Author Topic: Do your owm taxes - Canada  (Read 3832 times)

max9505672

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Do your owm taxes - Canada
« on: February 07, 2017, 10:40:13 AM »
Hi Canadians fellows,

For the first time this year, I'm thinking about doing my own taxes to learn how to do it and save the $50 I use to pay to get them done. I have pretty ''basic'' lifestyle (single, living in apartment, no business), so I think I could efficiently do it.

After some researches, I've found SimpleTax.ca and StudioTax.ca and was thinking about using SimpleTax.ca.

I'd like to know if any have experience with one of those and would like to comment on the quality/ease of use?

Also, what would be the best way to get help if I'd have any questions? Anybody here good at it?

NorthernBlitz

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Re: Do your owm taxes - Canada
« Reply #1 on: February 08, 2017, 02:28:47 PM »
Before we lived in the US we always filed ourselves with U-File. We picked U-File because it was cheaper than other programs like Turbo Tax.

I think that I could usually find it for $20. It's pretty easy, especially if you are a "normal" employee with a T4, some interest income, and RRSP contributions.

Since we moved to the US, I get HR Block software with State (also for $20). The first year we were here, we filed with an accountant, but I bought the software and did it myself to compare the results. They agreed to within $50 (the HR Block calculation was actually a bit more), but the accountant cost >$100. So, now I do my taxes here too. It's pretty much the same since I'm just a W-2 employee (no business / income property).

For less hassle, I try to set up the file for my return in mid-January. Then, whenever I get a receipt I put the number in. In mid-March, I double check everything and send it off. I like that better than collecting all the receipts and doing everything in one shot. I find it less stressful this way.

I am always reluctant to use "free" tax software as it usually means that my data would be saved on some company's servers. It may be silly, but I feel better having it saved on my home computer with less chance of being breached. I think that $20 / year is a small price to pay either way.

max9505672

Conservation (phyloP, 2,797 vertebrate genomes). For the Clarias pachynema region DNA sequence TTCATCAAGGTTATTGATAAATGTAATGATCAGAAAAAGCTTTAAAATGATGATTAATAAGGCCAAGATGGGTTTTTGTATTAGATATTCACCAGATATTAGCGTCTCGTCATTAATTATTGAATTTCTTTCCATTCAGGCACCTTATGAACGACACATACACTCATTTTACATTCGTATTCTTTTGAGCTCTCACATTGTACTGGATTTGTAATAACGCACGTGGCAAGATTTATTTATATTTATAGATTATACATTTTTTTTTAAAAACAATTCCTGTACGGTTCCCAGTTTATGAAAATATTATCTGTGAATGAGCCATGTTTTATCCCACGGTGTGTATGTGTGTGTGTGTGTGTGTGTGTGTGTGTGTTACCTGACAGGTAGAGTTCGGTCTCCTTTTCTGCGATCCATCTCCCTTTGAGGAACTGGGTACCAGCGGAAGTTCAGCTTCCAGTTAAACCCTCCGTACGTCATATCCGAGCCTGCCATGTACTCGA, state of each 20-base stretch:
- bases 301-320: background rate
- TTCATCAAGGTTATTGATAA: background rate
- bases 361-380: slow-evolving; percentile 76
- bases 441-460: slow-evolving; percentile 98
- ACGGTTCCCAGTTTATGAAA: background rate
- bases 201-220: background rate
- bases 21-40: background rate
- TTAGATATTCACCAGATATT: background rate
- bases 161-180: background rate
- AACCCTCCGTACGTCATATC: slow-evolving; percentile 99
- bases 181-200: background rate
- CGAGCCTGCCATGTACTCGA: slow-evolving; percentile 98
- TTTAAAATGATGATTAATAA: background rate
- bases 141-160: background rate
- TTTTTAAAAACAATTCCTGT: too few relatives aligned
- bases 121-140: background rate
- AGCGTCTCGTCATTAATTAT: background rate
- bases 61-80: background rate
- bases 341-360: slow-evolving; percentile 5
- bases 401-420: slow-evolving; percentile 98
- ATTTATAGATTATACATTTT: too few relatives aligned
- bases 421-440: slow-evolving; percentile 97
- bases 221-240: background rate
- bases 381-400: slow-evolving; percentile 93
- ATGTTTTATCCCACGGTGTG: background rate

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Re: Do your owm taxes - Canada
« Reply #2 on: February 08, 2017, 04:24:20 PM »
For less hassle, I try to set up the file for my return in mid-January. Then, whenever I get a receipt I put the number in. In mid-March, I double check everything and send it off. I like that better than collecting all the receipts and doing everything in one shot. I find it less stressful this way.
That's a good advice, thanks!

I think it might be a good idea that, for this year, I do it and also pay someone to do it and then compare results. Then, for upcoming years, I'll know exactly what to do since I expect the same lifestyle for at least 3-5 years.

NorthernBlitz

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Re: Do your owm taxes - Canada
« Reply #3 on: February 09, 2017, 03:46:18 AM »
I think that's a good idea. It takes the stress out of it because you're just "checking" someone else's numbers.

It's a cheap experiment to run.


Prairie Stash

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Re: Do your owm taxes - Canada
« Reply #4 on: February 09, 2017, 01:09:43 PM »
For less hassle, I try to set up the file for my return in mid-January. Then, whenever I get a receipt I put the number in. In mid-March, I double check everything and send it off. I like that better than collecting all the receipts and doing everything in one shot. I find it less stressful this way.
That's a good advice, thanks!

I think it might be a good idea that, for this year, I do it and also pay someone to do it and then compare results. Then, for upcoming years, I'll know exactly what to do since I expect the same lifestyle for at least 3-5 years.
No, run the experiment on last years tax return. There is no need to waste $50, you already have all the data from 2015. SimpleTax is easy to use, I use it and compare the results to Ufile (for free) before sending in. The double check catches any typos I may have made, I have a problem with reversing numbers when I type.

If you cant find last years tax return then you can get it from the CRA site http://www.cra-arc.gc.ca/myaccount/